New process methodologies are required along with advanced testing and inspection facilities in assembly houses serving the 5G industry.
The 5G wireless technology is characterized by very high speed, greater connectivity reach, and low latency. Compared to the 4G network, 5G wireless can offer 10-20 times higher transmission rates, around 100 times higher data capacity, and less than 1-millisecond latency. Frequency spectrums extend up to the millimeter-wave band (mmWave), and this extremely high-frequency chunk is one of the toughest challenges for the PCB manufacturing industry.
So, 5G has impacted various design and manufacturing aspects, including PCB assembly. There are several challenges in building a PCB that can fulfill the advantages offered by a 5G device. Hence, new process methodologies are required along with advanced testing and inspection facilities in the assembly house.
The 5G-related PCB design challenges
Below are some of the major issues engineers confront while designing and manufacturing PCBs for 5G applications.
Figure 1 PCB designs require sophisticated new methodologies to serve 5G applications. Source: Technotronix
These 5G-related challenges have greatly impacted the PCB assembly process and have pushed the limits of traditional PCB manufacturing methods.
Technologies implemented in 5G-based PCB designs
New technologies are being implemented in PCB designs serving 5G applications; below are two techniques adopted by PCB designers to cater to the emerging 5G technology demands.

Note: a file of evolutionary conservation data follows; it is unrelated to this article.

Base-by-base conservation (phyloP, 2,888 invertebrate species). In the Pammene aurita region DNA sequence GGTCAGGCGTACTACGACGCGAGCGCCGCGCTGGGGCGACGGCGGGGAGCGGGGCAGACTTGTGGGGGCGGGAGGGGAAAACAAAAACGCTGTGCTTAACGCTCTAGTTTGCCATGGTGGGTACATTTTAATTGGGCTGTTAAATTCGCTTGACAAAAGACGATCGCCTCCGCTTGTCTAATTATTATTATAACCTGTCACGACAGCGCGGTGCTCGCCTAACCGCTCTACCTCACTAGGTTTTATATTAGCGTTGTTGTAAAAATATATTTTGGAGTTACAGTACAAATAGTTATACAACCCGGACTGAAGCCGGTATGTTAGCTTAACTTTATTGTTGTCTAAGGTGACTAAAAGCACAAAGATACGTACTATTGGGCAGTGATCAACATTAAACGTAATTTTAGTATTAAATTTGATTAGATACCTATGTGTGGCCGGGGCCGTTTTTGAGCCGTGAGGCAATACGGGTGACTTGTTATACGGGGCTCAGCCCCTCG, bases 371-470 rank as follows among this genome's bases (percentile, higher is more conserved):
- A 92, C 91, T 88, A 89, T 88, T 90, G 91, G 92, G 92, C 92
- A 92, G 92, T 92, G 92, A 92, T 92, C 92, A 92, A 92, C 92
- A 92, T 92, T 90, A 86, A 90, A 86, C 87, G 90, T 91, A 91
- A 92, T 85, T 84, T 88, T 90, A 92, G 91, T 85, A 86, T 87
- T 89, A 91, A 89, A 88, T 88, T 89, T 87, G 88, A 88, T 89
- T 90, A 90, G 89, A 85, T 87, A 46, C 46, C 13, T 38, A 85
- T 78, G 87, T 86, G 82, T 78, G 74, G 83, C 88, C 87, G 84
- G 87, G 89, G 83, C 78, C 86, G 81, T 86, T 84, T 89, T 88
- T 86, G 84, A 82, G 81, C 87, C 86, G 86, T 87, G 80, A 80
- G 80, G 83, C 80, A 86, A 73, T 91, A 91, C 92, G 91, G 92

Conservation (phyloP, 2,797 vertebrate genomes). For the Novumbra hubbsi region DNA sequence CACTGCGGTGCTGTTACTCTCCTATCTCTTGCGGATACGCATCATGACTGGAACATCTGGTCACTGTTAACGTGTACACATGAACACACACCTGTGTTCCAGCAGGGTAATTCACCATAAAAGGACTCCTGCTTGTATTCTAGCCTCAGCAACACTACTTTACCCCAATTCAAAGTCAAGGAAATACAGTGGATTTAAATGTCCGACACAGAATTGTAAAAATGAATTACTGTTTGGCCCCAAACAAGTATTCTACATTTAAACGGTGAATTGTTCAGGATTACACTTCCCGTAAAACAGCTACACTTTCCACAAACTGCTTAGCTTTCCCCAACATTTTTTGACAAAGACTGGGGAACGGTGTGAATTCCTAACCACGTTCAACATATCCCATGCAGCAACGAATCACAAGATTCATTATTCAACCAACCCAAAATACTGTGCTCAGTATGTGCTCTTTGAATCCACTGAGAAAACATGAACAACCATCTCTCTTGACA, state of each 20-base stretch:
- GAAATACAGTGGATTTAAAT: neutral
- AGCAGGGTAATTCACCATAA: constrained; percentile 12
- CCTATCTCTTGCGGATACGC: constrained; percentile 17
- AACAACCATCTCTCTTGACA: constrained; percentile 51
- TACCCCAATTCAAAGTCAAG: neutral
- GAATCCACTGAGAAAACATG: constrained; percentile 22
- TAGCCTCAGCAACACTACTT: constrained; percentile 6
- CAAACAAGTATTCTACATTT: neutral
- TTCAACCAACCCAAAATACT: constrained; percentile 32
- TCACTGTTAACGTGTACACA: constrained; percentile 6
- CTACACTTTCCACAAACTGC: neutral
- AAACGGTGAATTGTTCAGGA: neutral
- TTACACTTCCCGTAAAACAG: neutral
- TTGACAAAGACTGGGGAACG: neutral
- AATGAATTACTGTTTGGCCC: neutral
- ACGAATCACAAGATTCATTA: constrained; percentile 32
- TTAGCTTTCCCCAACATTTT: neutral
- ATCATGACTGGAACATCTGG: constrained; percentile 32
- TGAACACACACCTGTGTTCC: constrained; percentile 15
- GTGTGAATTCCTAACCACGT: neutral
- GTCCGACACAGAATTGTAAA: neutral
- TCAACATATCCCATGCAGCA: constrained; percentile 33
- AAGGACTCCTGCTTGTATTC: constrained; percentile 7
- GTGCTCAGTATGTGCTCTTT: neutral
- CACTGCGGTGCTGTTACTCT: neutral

Modified semi-additive process (MSAP): To achieve high circuit density with minimal signal degradation, PCB manufacturers are using the MSAP process instead of the usual subtractive etching method. In this process, a thin copper layer is coated on the laminate where photo-resist is absent. The copper present between the conductors is further etched out. Here, photolithography is used to ensure high-precision etching with the least signal loss.
Automated optical inspection (AOI): For 5G designs, advanced AOI systems are used during PCB manufacturing to identify potential faults by measuring top and bottom signal-line conductors either in through-hole or SMT assembly. The improved accuracy of AOI fault detection reduces false alarms as well as production-line delays. New approaches using artificial intelligence (AI) focus on the actual errors that can be fixed using automatic optical shaping (AOS) systems. A consolidated AOI system can provide required data to analyze the production line efficiency.
Figure 2 High-frequency 5G networks mandate greater circuit density and lower signal degradation in PCB designs. Source: Technotronix
The 5G applications are based on high-frequency signals, and hence the mixed-signal PCB design is quite complex. Apart from using the new technologies discussed above for fabrication and testing, there are several best practices followed for an efficient 5G PCB design. Here is a sneak peek of these best practices implemented in PCBs serving 5G designs.
Guidelines to build 5G-ready PCBs
5G: A growing opportunity for PCB designers
The 5G technology is continuously growing with features being added every day. So, PCB manufacturers must understand the requirements both in terms of raw material and equipment upgradation. Furthermore, investing in R&D of PCB assembly process to meet 5G technological requirements can prove to be a tremendous growth opportunity.
The consumer industry is rapidly adapting to the 5G network as it provides innovative features with robust performance. And the PCB industry will expand with the growing demand for powerful and flexible 5G devices. For that, however, PCB assembly providers must offer tools and processes that support the rapidly evolving 5G technology.
In the final analysis, it’s essential to understand the 5G’s design requirements and growing trends to keep an edge in the PCB manufacturing industry.
This article was originally published on EDN.
Ken G is a sales engineer at Technotronix.